Students may also wish to take advantage of the historical sites in the greater Albemarle and southeast Virginia areas. Williamsburg, Jamestown, Roanoke Island, Yorktown, several antebellum plantations, and beaches and waterways are among sites within an easy drive from the campus.
United States Highways 17 and 158 make the city and the University easily accessible by automobile and bus routes from all points. Hotels and motels are available to accommodate overnight visitors and ECSU is just over an hour’s drive from the Norfolk (Virginia) International Airport.
ECSU is situated on 114 acres, which represent the campus proper. Another 68 acres comprise the former farm on Weeksville Road (N.C. 34); a 639-acre tract in Currituck County helps preserve the nation’s diminishing wetlands and provides for educational research; and 35 acres serve residential or expansion purposes. There are also small sites in Utah and Virginia, used, respectively, for geological instruction and institutional enhancement.
Growth and Development
Elizabeth City State University has been a coeducational, undergraduate, public, and state-assisted institution since its inception on March 3, 1891, when House Bill 383 was ratified. The bill to establish the institution was introduced in the N.C. General Assembly by HUGH CALE (1835–1910), a black representative from Pasquotank County.
By law, the institution was initially created as a normal school for the specific purpose of "teaching and training teachers of the colored race to teach in the common schools of North Carolina." It was named Elizabeth City State Colored Normal School and began operation in the Rooks Turner Building on January 4, 1892, with a budget of $900, two faculty members, and 23 students.
During ensuing years, the institution survived a statewide effort to consolidate normal schools. Local citizens of both races were of immense help in this effort. The first Summer Session was in 1900 and on September 9, 1912, the institution moved to its current location.
Between 1891 and 1928, curricula and resources were expanded under the yeoman leadership of PETER WEDDERICK MOORE. Nine different academic programs — ranging from grade school to a "post-graduate" curriculum — marked Principal Moore’s incumbency. The Normal curriculum had primary and grammar tracks. Enrollment increased from 23 to 355, and the faculty from two to 15 members by the time Dr. Moore retired on July 1, 1928. His designation of President-Emeritus is believed to be the first such honor in the state.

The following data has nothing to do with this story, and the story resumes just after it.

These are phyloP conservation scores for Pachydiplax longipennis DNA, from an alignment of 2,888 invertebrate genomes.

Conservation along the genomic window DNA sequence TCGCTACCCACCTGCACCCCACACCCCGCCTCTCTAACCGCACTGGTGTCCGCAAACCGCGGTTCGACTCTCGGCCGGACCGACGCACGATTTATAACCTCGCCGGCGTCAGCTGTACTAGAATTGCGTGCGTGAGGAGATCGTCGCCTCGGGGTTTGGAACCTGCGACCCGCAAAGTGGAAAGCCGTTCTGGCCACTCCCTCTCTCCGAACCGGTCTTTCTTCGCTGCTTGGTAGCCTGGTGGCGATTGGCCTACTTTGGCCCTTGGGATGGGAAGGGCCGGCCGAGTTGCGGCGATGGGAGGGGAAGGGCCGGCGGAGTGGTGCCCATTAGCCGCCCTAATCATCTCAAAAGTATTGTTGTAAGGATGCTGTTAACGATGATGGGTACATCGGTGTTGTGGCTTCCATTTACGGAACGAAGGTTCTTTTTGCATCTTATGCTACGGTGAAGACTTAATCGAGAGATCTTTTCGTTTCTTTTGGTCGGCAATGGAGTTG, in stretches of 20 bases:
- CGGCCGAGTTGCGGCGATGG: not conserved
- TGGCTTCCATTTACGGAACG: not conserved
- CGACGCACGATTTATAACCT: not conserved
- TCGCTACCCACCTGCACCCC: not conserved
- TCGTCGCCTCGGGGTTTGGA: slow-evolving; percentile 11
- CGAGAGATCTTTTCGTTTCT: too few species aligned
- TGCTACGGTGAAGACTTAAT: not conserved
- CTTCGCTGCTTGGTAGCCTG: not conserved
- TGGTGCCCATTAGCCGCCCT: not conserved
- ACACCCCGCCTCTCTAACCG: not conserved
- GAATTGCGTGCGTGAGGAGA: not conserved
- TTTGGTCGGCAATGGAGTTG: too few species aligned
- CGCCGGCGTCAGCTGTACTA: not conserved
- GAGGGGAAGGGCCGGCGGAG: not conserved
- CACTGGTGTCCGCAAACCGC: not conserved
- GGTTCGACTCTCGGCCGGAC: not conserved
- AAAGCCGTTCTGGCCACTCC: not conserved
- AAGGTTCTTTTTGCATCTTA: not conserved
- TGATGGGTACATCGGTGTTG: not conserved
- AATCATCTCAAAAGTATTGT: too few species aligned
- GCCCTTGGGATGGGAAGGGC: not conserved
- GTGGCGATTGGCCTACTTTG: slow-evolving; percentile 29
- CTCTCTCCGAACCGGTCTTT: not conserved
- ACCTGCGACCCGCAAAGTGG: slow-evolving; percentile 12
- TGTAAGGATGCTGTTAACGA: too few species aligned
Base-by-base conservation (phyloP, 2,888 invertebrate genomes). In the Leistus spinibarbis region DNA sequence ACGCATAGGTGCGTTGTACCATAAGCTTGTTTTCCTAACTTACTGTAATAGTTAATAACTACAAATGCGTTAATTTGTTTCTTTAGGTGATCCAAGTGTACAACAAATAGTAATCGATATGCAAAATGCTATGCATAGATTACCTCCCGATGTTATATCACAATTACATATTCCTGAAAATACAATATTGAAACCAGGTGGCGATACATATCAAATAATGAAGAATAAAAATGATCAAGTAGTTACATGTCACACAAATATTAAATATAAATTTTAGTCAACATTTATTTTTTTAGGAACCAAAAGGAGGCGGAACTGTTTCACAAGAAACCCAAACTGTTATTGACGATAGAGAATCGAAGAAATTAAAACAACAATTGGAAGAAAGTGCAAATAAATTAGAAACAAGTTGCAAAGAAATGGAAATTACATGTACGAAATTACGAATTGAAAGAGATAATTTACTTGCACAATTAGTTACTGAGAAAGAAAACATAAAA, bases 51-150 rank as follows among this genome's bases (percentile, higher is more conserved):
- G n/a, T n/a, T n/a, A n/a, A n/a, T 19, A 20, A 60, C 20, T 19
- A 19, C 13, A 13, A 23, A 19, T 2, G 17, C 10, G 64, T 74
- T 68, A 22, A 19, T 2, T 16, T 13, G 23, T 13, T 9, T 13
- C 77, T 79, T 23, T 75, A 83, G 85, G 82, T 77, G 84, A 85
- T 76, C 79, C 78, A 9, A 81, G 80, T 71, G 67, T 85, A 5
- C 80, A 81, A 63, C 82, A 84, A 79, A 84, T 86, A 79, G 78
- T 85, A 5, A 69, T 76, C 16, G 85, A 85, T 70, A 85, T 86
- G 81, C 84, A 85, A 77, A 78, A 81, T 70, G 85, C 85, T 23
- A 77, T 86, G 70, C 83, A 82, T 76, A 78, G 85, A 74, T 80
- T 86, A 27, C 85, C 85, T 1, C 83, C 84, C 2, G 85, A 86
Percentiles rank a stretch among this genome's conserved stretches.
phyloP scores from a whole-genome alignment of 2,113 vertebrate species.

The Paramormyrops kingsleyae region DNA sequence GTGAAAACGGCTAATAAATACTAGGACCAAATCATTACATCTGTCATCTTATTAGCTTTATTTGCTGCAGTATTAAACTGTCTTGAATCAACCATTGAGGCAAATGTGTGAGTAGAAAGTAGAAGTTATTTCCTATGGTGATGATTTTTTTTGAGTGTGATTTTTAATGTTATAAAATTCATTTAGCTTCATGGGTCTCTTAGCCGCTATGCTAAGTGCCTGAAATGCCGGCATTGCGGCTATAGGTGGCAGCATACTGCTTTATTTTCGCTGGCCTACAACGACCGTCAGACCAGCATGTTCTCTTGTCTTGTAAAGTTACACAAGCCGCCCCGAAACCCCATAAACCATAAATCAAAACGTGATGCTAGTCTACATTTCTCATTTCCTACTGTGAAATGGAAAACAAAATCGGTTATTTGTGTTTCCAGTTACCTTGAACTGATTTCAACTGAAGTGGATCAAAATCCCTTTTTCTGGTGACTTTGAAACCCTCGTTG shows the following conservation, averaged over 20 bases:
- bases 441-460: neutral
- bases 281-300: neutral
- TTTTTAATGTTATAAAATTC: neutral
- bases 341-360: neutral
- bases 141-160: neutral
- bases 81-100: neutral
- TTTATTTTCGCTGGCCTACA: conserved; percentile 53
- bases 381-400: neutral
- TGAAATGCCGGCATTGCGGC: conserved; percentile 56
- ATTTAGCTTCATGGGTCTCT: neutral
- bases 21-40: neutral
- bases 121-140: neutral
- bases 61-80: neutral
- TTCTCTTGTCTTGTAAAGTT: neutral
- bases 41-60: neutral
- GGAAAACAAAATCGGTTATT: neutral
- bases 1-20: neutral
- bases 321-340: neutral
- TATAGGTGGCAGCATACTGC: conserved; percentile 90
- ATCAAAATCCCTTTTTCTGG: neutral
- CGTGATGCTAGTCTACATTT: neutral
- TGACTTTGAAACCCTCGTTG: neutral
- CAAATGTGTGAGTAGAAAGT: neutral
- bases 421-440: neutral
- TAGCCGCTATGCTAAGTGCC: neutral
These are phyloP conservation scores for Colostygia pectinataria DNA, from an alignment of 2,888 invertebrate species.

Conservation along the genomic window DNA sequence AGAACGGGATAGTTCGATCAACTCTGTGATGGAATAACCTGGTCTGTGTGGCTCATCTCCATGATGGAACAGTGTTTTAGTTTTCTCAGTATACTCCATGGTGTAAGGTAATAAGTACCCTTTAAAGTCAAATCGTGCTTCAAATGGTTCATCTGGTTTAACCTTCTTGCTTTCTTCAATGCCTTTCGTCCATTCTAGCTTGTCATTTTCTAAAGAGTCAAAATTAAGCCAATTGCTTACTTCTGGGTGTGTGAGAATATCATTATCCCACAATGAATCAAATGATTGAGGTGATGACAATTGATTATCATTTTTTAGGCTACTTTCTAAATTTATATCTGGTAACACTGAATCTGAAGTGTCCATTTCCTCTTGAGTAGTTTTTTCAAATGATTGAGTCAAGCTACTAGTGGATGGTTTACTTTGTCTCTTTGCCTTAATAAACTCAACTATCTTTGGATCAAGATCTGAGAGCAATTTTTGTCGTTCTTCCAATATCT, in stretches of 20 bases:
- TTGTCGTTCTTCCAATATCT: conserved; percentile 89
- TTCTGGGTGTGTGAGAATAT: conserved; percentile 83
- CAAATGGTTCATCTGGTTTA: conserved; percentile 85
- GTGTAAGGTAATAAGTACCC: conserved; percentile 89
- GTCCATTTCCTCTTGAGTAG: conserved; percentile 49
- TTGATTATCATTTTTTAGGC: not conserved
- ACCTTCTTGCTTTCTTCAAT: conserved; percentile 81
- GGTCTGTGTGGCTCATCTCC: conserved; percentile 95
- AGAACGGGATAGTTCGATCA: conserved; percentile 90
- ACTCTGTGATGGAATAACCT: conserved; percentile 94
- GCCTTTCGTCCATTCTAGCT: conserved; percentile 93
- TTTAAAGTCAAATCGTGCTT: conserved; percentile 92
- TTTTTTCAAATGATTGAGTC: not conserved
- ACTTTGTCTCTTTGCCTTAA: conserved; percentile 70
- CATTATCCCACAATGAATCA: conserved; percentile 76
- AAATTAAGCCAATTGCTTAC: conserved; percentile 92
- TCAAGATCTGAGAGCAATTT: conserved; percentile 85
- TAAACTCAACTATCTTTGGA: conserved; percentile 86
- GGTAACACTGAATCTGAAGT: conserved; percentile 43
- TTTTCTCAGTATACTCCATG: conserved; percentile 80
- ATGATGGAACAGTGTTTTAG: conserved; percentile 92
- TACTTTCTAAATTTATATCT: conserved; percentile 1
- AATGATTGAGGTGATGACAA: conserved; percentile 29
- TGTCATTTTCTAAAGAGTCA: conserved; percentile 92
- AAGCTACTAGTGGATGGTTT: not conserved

Under the leadership of the second president, JOHN HENRY BIAS, the institution was elevated from a two-year normal to a four-year teachers’ college in 1937. President Bias served from July 1, 1928, until his death on July 15, 1939. During his tenure the name was officially changed, by an act of the legislature, to Elizabeth City State Teachers’ College, effective March 30, 1939. A second purpose was given to the school: the training of elementary school principals for rural and city schools. The first Bachelor of Science degrees were awarded to 26 graduates by President Bias on May 19, 1939. The sole major was Elementary Education, with primary and grammar tracks; the Secondary School Department was discontinued in 1931.
Serving from November 18, 1939, until he resigned on December 31, 1945, the third president, HAROLD LEONARD TRIGG, laid plans for physical expansion and concentrated his efforts on aiding students through the National Youth Administration at the College. He also strengthened the Elementary Education major. While Dr. Bias had the onerous task of maintaining the institution during the Depression, Dr. Trigg faced the rigors of World War II which buffeted the fledgling teachers’ college.
SIDNEY DAVID WILLIAMS, who became the fourth president, served from January 1, 1946, until he retired on August 31, 1958. During his administration, the Association of Colleges and Schools (an organization of historically black institutions) recognized Elizabeth City State Teachers College as an "A"-rated institution in 1957, and improvements occurred in the curricula and physical plant. Dr. Williams was designated the second President-Emeritus of the institution by the Board of Trustees on September 16, 1969. President-Emeritus Williams (born 1892) died January 21, 1974.
The college experienced significant growth and development during the administration of WALTER NATHANIEL RIDLEY, the fifth president, September 1, 1958–June 1968. Curricular offerings were expanded between 1959 and 1963 from the two-track Elementary Education major to 13 additional degree-granting programs, providing 17 degree granting tracks. Students also earned certificates in five vocational-technical programs for a total of 22 curricular options. Ten departments of instruction came into existence serving students pursuing both teacher-training and, for the first time, non-teaching programs.
The College was elevated from the "approved" list to full membership in the Southern Association of Colleges and Schools (SACS) in December 1961. Its accreditation has been reaffirmed by this regional agency since that time.
The school’s name was changed from "State Teachers College" to Elizabeth City State College by a 1963 legislative act. In honor of his contributions to the institution, Dr. Ridley became the school’s third President-Emeritus on March 3, 1988. President-Emeritus Ridley died September 26, 1996.